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Spring vacation in front of my house, 1973 atop some of my Hartmann luggage.

I helped Mom lick S&H Green stamps and put them in many, many books, but I have no memory of what she traded them in for. As I scanned the Internet, some thermoses looked familiar, so perhaps she traded them for those and the matching cooler, which would be used at Memorial Day picnics at a local park with family friends. But that is just a guess.

My husband was a much-traveled management consultant for most of his working life, so had millions of airline miles, which we converted to tickets, and years ago, through Hilton Grand Vacations, we bought a fractional ownership of a unit at the West 57th Club in New York City. If we choose not to use it, we convert the usage points to Hilton Points and have stayed at various hotels in London throughout the years for free. That was very useful, since David has lived there for eight years, and now of course, we have a granddaughter there, so visit multiple times a year.

But the source of a few wonderful gifts at home during my teen years from my dad came from “points”. I have no idea what was the source of these “points”, how he acquired or accumulated them but I do know that the rewards were great.

I took Home Ec in 7th and 8th grade, learning basic cooking and sewing skills. Dad was so impressed that, using those magical “points”, he got me my own Singer Sewing machine when I was in 8th grade; one that looked something like this.

At school, our teacher threaded the machine and I made a really nice, lined, burgundy wool skirt that I wore for years. I wasn’t as handy at home, as I never really learned all the functionality of the machine. I did, however, make outfits for my Barbie dolls representing the North and South when we studied the Civil War in 8th grade. That was a fun, interesting project that I presented to the whole class (I based my patterns on descriptions in “Gone With the Wind”).

Barbie dressed in my creations – navy blue for North, what used to be green for South (it has faded in the intervening 56 years).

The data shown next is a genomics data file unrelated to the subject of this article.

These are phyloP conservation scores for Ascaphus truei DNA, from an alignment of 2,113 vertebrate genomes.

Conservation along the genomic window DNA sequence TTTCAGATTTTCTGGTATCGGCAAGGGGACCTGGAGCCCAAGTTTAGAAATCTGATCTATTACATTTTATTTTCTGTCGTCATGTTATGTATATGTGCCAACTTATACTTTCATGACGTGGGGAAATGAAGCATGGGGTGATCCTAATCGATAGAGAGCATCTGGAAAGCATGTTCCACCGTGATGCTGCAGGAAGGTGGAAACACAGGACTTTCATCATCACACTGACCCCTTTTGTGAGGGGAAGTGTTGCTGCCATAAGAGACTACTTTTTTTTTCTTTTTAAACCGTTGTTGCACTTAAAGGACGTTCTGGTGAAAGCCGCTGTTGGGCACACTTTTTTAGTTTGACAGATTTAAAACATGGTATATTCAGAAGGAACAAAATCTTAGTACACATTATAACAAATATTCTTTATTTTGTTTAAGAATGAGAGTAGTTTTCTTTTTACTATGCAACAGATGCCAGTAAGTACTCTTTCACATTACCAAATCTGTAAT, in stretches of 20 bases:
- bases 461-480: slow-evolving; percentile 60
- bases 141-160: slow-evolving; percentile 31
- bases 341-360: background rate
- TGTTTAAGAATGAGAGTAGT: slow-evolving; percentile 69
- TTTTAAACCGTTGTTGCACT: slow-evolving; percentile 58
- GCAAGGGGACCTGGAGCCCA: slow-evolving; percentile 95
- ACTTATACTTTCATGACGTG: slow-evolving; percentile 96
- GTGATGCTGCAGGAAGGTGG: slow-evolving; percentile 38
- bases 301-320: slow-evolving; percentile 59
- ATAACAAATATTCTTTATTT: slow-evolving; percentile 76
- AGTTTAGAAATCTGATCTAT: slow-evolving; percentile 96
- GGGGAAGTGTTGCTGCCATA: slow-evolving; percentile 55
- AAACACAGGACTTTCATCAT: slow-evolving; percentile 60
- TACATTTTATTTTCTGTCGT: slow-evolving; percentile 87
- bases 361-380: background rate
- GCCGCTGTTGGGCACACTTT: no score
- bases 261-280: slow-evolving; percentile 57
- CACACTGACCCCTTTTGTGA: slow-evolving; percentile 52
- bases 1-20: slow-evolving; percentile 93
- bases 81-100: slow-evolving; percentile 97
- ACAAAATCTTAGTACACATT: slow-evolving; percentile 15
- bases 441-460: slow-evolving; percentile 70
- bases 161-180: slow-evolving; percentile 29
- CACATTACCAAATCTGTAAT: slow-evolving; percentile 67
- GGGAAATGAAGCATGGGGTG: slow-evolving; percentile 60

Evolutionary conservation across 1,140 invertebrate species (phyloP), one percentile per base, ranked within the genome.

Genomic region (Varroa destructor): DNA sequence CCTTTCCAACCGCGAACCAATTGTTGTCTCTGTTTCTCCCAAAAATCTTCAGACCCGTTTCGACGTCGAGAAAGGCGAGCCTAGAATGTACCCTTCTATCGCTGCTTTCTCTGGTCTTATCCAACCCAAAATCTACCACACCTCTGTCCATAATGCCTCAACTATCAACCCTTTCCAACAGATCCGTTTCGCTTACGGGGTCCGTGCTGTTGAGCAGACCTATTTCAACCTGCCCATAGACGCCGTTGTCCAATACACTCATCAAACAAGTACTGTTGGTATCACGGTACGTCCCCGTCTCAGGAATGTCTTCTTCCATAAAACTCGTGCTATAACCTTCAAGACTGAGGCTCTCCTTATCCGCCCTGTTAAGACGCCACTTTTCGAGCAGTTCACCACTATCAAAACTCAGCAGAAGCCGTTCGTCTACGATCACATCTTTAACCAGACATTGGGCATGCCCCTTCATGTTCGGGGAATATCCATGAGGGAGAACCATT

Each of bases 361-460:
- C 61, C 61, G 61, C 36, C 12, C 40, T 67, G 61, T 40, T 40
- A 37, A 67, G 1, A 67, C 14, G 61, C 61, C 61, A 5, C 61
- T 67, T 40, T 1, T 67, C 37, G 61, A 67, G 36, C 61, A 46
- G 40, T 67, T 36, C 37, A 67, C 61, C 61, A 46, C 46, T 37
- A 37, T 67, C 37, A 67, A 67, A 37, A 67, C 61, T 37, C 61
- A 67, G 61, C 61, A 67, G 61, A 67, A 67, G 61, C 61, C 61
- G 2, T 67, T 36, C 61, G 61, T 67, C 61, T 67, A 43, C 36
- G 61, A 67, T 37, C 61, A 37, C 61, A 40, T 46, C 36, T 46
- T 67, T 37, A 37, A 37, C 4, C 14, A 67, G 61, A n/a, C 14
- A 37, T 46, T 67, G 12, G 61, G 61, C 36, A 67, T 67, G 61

The best, most useful gift was a three-piece set of Hartmann luggage that was my High School graduation gift. In the Featured photo, from 1973, you see me sitting on two of the three pieces. They consisted of a large and small “pullman” suitcase and a large hanging bag. They were all made of leather and lasted for years. They had zipper pockets inside, along with individual lined zipper bags, which I still have.

plastic-lined zipper bags came with each of the pullman suitcases – still useful, if somewhat ragged

I asked for Sapphire Blue, but Dad could only get Peacock Blue, so I settled (not a huge sacrifice). That was one of the downsides of the program. There seemed to be limited availability with some items.

Hartmann is a great, well-made brand and I was thrilled with the luggage, though as the years passed and I became a more frequent traveler, I learned of the delights of a soft-sided suitcase, and eventually, luggage with wheels attached. But that Hartmann luggage served me well for years and years. Dad’s points were well-spent. I only wish I knew how he earned them and what the source was. He took that mystery to his grave.




Profile photo of Betsy Pfau Betsy Pfau
Retired from software sales long ago, two grown children. Theater major in college. Singer still, arts lover, involved in art museums locally (Greater Boston area). Originally from Detroit area.

Characterizations: right on!, well written


  1. Suzy says:

    How fascinating about your father’s mysterious “points” – did he refuse to tell you where he got them, or did you just never ask? A sewing machine and a set of good luggage are pretty fabulous rewards! And great photos – I love the featured image of you sitting atop the luggage, and so glad you still have those North and South Barbies! I’m also impressed by your unit at the West 57th Club in NY, sounds like you have made great use of those benefits, especially in London.

    • Betsy Pfau says:

      I don’t think I ever asked my dad what was the source of the “points”. I believe it had something to do with his auto dealership, which departed in 1967, (although that was long before my senior year in high school so the timing doesn’t work; the mystery remains).